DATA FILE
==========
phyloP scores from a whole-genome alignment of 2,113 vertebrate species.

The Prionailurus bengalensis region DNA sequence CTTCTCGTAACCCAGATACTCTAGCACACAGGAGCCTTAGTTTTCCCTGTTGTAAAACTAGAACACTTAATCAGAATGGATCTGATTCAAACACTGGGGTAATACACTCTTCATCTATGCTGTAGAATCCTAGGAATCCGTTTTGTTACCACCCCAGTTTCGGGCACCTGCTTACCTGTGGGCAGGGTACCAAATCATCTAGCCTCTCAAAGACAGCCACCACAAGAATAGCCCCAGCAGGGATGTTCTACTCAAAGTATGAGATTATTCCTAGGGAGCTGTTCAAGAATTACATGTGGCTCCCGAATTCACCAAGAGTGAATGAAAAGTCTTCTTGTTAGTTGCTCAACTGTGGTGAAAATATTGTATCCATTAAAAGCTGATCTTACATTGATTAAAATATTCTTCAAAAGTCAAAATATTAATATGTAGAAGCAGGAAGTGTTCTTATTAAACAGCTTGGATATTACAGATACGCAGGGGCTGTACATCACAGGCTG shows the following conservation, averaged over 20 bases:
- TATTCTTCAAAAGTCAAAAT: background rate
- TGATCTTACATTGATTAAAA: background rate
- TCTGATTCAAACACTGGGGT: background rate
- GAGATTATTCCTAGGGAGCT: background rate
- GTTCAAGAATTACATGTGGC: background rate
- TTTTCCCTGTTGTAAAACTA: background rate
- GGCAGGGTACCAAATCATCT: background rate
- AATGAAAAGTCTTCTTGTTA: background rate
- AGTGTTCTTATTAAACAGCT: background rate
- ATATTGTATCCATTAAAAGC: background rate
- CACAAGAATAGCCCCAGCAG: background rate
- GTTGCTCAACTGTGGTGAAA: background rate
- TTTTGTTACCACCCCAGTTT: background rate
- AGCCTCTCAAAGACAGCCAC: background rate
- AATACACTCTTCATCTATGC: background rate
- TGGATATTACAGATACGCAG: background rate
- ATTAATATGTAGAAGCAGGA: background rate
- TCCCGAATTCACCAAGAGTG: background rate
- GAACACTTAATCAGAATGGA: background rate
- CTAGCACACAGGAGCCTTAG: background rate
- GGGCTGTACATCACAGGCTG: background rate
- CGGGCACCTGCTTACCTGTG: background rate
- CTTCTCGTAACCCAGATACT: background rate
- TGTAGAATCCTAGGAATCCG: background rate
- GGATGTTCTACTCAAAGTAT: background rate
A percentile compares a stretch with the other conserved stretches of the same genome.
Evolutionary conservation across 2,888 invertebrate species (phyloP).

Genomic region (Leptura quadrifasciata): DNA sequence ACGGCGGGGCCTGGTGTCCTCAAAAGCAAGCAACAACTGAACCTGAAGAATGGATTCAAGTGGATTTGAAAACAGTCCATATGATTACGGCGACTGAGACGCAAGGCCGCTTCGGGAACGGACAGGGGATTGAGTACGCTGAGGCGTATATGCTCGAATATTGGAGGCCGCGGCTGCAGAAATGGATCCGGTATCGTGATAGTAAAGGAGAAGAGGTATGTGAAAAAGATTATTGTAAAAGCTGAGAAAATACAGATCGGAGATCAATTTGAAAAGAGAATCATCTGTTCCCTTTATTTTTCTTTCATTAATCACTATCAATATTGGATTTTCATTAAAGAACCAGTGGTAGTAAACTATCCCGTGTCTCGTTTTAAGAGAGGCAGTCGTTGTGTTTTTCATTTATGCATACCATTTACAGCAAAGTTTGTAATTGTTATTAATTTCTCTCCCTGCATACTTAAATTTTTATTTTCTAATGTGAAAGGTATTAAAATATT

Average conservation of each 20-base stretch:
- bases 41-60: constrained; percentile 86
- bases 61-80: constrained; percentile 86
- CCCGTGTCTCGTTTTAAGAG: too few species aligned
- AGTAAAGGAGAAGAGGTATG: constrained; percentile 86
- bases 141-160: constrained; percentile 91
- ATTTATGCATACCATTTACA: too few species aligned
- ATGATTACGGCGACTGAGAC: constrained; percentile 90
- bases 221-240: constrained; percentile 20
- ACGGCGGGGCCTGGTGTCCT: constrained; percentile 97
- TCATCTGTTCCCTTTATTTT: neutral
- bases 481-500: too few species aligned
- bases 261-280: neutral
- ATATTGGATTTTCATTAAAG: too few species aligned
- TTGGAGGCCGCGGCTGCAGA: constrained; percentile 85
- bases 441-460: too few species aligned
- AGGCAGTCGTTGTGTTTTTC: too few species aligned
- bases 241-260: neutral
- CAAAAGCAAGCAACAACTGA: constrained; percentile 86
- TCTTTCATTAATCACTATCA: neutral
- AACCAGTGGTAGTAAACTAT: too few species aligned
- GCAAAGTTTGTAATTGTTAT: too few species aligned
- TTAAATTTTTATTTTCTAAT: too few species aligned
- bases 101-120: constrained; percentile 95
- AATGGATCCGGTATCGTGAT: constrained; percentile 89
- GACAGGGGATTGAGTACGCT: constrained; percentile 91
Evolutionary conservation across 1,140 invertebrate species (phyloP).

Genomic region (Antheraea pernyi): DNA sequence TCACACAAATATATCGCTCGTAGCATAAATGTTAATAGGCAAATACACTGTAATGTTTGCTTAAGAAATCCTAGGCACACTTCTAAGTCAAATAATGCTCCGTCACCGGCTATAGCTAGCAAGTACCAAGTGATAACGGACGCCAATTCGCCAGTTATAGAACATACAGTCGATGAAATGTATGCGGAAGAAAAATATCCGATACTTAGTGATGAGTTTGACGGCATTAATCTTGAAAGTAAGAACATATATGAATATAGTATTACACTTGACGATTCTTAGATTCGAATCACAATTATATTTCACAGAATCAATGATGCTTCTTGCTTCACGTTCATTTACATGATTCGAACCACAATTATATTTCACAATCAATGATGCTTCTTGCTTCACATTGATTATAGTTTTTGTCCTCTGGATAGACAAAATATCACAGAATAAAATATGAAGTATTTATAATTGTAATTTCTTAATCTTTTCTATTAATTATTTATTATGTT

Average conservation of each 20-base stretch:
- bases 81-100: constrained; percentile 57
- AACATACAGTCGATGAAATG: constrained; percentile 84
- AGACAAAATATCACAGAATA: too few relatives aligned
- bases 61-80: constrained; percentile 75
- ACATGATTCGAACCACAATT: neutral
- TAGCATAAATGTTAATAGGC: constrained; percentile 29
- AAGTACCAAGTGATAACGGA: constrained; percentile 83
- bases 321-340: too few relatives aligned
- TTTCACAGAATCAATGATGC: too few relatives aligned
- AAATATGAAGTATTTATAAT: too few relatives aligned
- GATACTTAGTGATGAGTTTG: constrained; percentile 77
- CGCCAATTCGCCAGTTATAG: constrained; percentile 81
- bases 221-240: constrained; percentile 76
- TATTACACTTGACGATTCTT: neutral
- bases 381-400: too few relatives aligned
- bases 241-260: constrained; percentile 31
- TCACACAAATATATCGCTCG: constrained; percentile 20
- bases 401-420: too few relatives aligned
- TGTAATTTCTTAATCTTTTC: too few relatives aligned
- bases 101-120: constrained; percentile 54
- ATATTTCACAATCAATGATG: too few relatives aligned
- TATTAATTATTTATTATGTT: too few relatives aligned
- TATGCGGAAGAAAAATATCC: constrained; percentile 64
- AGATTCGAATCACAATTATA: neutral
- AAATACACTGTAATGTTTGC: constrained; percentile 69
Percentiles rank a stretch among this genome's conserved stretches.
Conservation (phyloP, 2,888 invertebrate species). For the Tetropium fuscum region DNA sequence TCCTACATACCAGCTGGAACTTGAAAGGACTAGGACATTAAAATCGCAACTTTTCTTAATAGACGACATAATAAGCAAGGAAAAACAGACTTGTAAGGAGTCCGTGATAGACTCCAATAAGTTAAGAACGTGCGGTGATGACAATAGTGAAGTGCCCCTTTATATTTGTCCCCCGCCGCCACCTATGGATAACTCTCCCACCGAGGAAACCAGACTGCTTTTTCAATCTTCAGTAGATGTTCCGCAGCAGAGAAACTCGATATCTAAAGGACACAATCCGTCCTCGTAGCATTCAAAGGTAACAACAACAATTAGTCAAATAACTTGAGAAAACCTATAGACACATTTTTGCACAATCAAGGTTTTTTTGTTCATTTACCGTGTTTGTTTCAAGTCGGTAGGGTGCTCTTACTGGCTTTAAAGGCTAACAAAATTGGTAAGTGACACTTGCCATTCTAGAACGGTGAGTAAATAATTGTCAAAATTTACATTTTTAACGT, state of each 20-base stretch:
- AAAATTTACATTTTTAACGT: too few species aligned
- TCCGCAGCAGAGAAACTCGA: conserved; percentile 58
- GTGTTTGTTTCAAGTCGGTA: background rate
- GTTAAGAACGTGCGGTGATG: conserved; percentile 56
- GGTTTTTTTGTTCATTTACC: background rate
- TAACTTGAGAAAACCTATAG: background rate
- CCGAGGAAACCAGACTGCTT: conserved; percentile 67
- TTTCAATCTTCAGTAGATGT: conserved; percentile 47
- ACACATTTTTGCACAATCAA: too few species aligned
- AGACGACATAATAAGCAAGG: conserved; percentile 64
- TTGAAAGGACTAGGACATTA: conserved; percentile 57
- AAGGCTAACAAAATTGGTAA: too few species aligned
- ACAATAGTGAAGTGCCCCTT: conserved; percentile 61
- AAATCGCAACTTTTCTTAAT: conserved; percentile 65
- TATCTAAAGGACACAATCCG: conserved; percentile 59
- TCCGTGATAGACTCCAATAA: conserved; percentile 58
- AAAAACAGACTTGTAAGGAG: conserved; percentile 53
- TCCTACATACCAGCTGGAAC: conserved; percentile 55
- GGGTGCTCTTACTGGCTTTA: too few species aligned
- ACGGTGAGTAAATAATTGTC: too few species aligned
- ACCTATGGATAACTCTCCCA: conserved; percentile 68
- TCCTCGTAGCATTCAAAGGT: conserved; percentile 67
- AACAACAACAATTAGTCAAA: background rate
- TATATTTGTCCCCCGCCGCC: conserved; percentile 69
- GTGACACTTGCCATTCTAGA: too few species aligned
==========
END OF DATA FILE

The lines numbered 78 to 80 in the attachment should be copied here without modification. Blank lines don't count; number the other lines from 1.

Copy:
- TGTAATTTCTTAATCTTTTC: too few relatives aligned
- bases 101-120: constrained; percentile 54
- ATATTTCACAATCAATGATG: too few relatives aligned